Identify, initiate, and cultivate relationships with the entrepreneurs who you want to be like.  Successful executives usually want to help mentor and sponsor future leaders. Don’t be bashful about writing a thoughtful email about why you would like to become acquainted with a successful entrepreneur.  Keep them apprised of your progress: send them a quick note now and again to let them know that you’re thinking of them, and invite them to events that are meaningful to you.

Understand your customer.

You don’t need to spend a penny on your idea until you are certain that people want, need, and are willing to pay for your product or service.  Friends and family want you to be successful, so they tend to be positive and tell you what you want to hear. However, it’s important to prove the value of your idea with the actual customers who will use your product.  Don’t make assumptions about what your customer wants. You need to validate them before building and selling the product or service.  Focus on understanding your customers through interviews and surveys from the very beginning.

Every business needs a revenue model.

You need a plan to generate revenue and eventually become profitable.  Specifically, after you pay for things like staff, technology, marketing, utilities, and rent, you still need to have money left over.  A revenue model will explain how you will charge for your product or service.  An idea may sound innovative, but if it can’t be sold, you don’t have a business‒you have a hobby.  A revenue model and a strong sales and marketing strategy are the keys to becoming scalable and investor-ready.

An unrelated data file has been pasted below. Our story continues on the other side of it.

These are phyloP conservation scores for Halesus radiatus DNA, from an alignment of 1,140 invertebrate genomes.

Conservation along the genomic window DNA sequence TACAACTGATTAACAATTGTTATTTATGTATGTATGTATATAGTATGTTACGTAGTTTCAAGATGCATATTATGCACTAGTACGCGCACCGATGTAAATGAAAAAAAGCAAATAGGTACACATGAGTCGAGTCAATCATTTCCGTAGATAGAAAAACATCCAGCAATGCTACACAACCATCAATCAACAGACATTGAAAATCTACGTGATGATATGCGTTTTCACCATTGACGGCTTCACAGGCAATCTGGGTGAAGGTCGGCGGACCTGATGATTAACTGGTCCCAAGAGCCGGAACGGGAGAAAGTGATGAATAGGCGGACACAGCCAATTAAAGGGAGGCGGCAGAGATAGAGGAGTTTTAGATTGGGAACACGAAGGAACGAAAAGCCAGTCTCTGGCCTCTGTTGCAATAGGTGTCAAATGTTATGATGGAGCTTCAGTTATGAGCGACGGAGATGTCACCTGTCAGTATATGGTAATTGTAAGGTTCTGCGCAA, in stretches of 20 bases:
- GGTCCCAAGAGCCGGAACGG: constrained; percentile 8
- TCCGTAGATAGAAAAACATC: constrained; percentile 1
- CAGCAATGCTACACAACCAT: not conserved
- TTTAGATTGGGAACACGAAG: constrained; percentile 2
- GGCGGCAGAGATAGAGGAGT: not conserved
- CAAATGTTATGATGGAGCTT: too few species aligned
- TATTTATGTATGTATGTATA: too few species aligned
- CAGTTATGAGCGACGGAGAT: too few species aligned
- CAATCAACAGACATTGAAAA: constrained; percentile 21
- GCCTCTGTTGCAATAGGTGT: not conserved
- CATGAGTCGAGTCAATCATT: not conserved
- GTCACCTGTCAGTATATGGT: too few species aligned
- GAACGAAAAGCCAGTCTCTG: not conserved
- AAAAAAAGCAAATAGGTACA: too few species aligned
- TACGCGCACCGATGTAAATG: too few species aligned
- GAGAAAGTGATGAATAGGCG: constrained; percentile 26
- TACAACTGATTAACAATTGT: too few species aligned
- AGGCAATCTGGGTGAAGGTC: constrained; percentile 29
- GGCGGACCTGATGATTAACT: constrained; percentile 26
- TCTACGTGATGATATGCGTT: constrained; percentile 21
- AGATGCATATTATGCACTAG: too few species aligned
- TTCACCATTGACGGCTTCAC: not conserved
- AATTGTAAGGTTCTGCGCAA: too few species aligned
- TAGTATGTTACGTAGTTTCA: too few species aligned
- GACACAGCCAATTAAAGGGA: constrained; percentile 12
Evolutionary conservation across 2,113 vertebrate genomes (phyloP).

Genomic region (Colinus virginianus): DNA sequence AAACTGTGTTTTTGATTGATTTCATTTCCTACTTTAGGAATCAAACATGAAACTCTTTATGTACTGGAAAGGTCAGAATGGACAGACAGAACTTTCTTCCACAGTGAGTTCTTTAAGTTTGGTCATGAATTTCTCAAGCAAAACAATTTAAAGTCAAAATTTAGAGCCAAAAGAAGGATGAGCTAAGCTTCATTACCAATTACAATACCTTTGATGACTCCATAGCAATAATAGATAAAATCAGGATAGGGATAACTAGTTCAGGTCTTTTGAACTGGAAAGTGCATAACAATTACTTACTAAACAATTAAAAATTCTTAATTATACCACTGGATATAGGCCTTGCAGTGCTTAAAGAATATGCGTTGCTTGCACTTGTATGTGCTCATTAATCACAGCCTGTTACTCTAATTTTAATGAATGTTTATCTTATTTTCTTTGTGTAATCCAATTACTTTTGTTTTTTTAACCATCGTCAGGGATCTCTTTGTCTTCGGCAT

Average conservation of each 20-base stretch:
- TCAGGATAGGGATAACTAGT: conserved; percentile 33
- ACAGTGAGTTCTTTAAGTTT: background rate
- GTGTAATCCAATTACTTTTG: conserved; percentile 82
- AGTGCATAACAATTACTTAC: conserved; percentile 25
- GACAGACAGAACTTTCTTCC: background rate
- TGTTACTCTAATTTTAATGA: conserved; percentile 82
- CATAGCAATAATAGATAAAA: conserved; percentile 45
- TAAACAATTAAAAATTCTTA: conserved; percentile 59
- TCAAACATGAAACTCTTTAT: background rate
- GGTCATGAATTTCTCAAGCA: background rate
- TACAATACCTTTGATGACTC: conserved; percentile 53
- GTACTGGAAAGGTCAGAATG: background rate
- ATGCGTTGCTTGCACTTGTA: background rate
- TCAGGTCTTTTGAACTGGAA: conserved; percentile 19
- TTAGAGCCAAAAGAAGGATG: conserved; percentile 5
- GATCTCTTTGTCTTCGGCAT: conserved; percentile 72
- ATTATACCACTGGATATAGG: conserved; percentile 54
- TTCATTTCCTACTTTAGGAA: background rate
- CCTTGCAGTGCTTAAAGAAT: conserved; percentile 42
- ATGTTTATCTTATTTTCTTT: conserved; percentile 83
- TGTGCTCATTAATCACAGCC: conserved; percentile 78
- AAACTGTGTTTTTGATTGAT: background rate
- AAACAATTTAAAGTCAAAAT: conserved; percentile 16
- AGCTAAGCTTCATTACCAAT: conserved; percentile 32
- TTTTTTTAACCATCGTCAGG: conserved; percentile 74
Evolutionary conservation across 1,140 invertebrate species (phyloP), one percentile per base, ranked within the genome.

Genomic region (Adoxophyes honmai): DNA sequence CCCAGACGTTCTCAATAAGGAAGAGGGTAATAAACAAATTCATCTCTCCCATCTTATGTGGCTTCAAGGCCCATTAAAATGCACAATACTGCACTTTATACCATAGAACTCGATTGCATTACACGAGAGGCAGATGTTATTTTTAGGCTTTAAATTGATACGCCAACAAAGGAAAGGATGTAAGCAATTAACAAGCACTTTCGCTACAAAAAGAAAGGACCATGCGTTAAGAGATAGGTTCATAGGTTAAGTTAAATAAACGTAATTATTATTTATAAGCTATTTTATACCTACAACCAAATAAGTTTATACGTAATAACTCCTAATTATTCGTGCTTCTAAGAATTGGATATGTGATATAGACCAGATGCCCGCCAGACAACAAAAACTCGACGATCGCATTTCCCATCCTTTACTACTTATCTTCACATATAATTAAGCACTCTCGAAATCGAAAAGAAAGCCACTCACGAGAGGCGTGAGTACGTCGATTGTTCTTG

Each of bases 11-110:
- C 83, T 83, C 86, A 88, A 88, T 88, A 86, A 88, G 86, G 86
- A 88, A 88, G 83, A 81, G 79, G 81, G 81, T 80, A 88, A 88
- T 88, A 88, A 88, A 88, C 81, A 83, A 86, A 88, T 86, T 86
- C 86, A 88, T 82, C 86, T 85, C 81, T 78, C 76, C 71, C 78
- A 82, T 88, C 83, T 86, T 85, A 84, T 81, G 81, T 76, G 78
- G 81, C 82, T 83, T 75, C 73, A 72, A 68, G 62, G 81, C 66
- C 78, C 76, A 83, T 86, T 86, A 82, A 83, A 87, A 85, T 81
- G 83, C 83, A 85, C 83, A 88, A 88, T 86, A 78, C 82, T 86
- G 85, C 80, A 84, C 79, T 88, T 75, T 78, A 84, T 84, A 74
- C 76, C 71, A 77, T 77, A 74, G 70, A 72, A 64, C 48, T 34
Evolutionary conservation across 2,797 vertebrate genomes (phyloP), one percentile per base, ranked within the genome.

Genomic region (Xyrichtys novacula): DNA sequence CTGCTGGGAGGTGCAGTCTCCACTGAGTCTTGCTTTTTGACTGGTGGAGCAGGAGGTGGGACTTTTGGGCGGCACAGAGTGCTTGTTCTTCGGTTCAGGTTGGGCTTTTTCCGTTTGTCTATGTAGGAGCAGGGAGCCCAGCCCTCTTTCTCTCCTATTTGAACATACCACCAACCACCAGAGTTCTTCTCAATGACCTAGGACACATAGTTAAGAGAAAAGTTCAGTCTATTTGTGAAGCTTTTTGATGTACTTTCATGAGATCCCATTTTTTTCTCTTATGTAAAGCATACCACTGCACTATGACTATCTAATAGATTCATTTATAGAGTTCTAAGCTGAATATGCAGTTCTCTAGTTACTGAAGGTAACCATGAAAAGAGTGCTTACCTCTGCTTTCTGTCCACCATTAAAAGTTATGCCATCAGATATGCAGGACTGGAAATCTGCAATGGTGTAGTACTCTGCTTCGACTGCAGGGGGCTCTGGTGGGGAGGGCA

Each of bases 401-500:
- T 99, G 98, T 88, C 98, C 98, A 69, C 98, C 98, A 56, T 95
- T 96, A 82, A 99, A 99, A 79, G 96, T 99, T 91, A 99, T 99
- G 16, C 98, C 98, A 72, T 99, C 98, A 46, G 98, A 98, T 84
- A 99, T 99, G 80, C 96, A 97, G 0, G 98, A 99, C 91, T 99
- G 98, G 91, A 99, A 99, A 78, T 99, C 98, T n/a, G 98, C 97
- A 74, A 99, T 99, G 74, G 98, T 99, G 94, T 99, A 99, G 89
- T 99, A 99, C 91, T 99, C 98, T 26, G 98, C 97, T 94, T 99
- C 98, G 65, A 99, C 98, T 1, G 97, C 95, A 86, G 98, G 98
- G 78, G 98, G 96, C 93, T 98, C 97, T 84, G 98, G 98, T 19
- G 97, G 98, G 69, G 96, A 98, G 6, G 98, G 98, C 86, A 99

Scale by sales.

Scaling a business means that a company builds a plan, the right team, and a solid foundation so that it can grow rapidly.  With the right strategy, 10 sales per month can grow to 1,000, or 10,000, sales per month.  Your first sale is exhilarating, and, before you know it, you’ll start selling consistently.  Congrats, at that point, you’ve got traction!  Actual sales, as well as a sales strategy, will prove to investors that there is a market for the product or service.  Start selling immediately – no need to wait for the perfect version.  You need proof that your concept has a receptive audience.  Sales are undeniable proof.

Rapid growth requires investment.

Securing investment to help you build and sell your product faster could allow your company to grow exponentially.  This process requires a smart leadership team, a driven staff, trustworthy investors, and the founder’s indefatigable enthusiasm.  It’s OK that you haven’t raised money before.  By the time you pitch to an investor, you will be able to articulate clearly the story of your company, business model, and how much money you need to propel the company forward.

Register for Startup Study Hall.

Building a company is a process.  It’s not magic.  It’s one step after the other.  You can learn every step in the process.  The Startup Ladies offer a free program called Startup Study Hall to provide education, community and connections for budding entrepreneurs.  These events provide the structure, consistency, and accountability to take an idea to market.  You can learn more and register for Startup Study Hall here:

Leave a Reply

Facebook Auto Publish Powered By :